How are you guys handling yourselves in strange circumstances off the grid?

DieselRanger

Well-known member
Front country - i.e., urban/suburban state parks: Generally lots of people around. Homeless camps sure, but most of those people just want to be left alone. If I feel I need to carry, I don't go there, and here in Colorado the vast majority of people are recreational trail users. Avoid conflict by studying the particular park and trail system - know of any special trail use rules (e.g., mountain bikes only on odd days or whatever) - when news-making encounters happen, it's usually because of a conflict over trail use and/or perceptions of what proper trail use is.

Side country - i.e., NF near suburban areas - here in Colorado, this is now becoming the homeless suburbs, and there are lots of people with questionable judgment. I conceal carry always. Shooting is legal in most NF areas here - unregulated except for the eye-of-the-law-enforcement-officer's "reckless use" judgment, and always consult a map and your surroundings before ripping off some rounds yourself. Was approached on the trail five miles from the trailhead an hour out of town one day by two fully tactically kitted USFS rangers and a Sheriff's deputy looking for someone they said was camping in the area and was dangerous - asked if I had seen any signs of camping or happened upon anyone strange or standoffish or outright violent. Turns out the dude had been living in a cave on a meth binge and was breaking into cars at trailheads and held up a couple of young women for their car. There have been several murders, shootings, and bodies dumped up and down the Front Range sidecountry in the last ten years, concentrated near the usual urban areas. Have heard automatic weapons fire and fully automatic shotguns. This to me is the most dangerous kind of area - people of questionable character and judgment can get to it easily, but it's far enough outside of civilized areas that they feel they can get away with anything. Most of the time, they too want to be left alone and don't want to threaten anyone. Policy: be polite, conceal carry, and have your spidey senses up and your radar calibrated to your surroundings. Seek out local knowledge if you're going to a new-to-you sidecountry area.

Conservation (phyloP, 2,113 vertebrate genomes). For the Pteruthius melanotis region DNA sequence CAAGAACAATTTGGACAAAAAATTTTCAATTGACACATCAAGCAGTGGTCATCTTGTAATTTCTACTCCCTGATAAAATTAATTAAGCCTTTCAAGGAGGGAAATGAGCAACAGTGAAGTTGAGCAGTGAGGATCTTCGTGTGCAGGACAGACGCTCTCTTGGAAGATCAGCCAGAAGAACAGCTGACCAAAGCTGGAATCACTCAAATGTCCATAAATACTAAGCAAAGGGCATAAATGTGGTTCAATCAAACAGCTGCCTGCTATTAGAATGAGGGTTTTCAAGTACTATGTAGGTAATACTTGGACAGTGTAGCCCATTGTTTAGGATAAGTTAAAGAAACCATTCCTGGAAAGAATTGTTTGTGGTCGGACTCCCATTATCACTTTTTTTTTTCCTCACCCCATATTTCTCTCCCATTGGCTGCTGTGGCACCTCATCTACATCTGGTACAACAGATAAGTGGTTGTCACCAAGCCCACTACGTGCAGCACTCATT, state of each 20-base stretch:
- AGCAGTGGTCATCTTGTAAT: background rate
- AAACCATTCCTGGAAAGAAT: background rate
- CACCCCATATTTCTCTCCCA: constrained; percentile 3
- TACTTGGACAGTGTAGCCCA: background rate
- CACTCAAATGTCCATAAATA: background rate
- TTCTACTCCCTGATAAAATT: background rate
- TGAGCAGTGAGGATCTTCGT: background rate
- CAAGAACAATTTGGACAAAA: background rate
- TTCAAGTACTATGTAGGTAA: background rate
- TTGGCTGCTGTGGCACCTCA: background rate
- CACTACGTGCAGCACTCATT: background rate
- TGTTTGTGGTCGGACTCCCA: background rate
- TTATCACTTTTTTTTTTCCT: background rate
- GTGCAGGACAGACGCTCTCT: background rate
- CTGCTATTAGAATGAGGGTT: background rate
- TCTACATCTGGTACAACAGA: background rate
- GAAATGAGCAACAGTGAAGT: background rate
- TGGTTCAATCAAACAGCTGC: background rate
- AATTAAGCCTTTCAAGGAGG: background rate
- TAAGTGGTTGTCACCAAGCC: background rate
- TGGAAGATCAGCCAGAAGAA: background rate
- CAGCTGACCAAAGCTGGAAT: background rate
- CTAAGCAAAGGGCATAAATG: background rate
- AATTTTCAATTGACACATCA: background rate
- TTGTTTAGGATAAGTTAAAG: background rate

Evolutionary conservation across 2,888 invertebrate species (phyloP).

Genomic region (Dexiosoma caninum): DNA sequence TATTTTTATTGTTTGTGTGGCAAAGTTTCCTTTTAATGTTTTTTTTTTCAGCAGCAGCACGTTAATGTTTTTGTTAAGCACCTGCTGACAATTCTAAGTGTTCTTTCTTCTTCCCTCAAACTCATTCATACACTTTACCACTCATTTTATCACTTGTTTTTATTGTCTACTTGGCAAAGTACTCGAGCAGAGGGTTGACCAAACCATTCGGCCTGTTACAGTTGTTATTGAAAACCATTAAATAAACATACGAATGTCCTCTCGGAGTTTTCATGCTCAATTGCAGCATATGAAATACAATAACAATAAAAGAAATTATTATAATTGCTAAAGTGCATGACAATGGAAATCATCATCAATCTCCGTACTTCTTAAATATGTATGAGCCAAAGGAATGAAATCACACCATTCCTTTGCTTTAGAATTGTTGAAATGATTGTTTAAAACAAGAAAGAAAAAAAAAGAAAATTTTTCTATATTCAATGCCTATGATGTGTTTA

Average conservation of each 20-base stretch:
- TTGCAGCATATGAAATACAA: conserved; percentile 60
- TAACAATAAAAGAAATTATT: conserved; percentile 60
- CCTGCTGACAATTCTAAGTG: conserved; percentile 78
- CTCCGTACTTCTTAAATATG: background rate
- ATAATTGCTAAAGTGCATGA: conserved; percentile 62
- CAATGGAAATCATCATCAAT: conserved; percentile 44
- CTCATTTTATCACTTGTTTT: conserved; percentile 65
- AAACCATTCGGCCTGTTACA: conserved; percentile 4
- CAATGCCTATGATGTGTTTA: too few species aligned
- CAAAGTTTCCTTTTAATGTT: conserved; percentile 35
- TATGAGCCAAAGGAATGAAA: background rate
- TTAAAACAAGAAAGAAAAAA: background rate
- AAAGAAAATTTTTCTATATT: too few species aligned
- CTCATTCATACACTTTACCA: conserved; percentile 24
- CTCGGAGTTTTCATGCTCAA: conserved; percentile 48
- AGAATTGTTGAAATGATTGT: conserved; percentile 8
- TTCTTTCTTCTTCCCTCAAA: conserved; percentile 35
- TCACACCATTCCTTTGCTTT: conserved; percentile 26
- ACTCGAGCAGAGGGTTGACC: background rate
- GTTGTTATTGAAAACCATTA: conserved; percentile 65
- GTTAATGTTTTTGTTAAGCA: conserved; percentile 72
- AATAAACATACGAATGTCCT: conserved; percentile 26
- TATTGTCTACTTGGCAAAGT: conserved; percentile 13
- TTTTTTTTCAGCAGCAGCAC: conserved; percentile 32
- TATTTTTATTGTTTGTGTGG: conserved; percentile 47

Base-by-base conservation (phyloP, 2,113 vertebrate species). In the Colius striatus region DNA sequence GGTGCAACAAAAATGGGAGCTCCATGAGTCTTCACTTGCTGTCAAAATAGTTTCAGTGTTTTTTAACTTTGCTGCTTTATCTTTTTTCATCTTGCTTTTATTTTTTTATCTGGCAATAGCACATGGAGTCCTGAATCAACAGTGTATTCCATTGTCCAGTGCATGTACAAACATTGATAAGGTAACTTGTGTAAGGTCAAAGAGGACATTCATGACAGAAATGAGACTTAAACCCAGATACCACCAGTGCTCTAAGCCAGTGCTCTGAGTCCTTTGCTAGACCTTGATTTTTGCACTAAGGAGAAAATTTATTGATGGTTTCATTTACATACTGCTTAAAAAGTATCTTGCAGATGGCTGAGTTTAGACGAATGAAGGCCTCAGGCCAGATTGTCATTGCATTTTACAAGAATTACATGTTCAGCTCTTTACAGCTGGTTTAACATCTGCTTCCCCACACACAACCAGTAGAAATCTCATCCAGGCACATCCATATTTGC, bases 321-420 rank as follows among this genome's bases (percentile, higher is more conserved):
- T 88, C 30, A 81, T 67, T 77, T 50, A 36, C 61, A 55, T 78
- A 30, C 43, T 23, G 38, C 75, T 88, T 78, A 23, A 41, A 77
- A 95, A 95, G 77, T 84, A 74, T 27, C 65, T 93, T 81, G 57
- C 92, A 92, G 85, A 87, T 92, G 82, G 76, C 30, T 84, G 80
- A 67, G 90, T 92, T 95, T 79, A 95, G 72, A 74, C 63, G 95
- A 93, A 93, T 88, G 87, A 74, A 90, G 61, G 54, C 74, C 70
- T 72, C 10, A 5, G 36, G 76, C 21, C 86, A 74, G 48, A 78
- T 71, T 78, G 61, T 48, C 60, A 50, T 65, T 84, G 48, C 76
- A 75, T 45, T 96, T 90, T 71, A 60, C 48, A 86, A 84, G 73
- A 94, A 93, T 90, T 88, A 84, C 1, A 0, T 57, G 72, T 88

Backcountry - I open carry because the biggest threat is wildlife, and sometimes people's large dogs that are off-leash, and I want speed vs. discretion in those cases. Most people you meet in the deep backcountry are not threats, and chance/surprise encounters in the Rockies and intermountain West are not generally with criminal elements. I've surprised more couples engaged in "afternoon delights" than people doing things they shouldn't. Again, always be polite, stay aware of your surroundings, and be keen to red flags. Some people are uncomfortable when they see you have a firearm, but they'll generally scuttle away. Ignore any snide comments, and don't talk to people with your hand resting on the butt of your sidearm like you're ************** John Wayne. Once I've sized up the other party and determined they're not a threat, my hands are on my pack straps near my chest the whole time when I'm wearing a drop, or if I have a chest rig, they're on my waistbelt and I don't move my hands toward my weapon or touch it - unless I feel I need to draw it.

Regarding concealed vs open carry - this is a debate as old as America - but I tend to land on the side of being the "gray man" in the most high-probability encounter areas. Don't advertise you're a tacti-cool ************ (including don't put your "Smith and Wesson Still Beats Four Aces" sticker on your truck), always look for cover, retreat paths, and exits. Advertising your ability, equipment, and intent in those situations can make you the first target and object of tactical surprise if someone intent on doing people harm see you first. In deep wilderness, open carry means faster access to your firearm when you need it, with a statistically zero chance of meeting someone intent on doing you harm.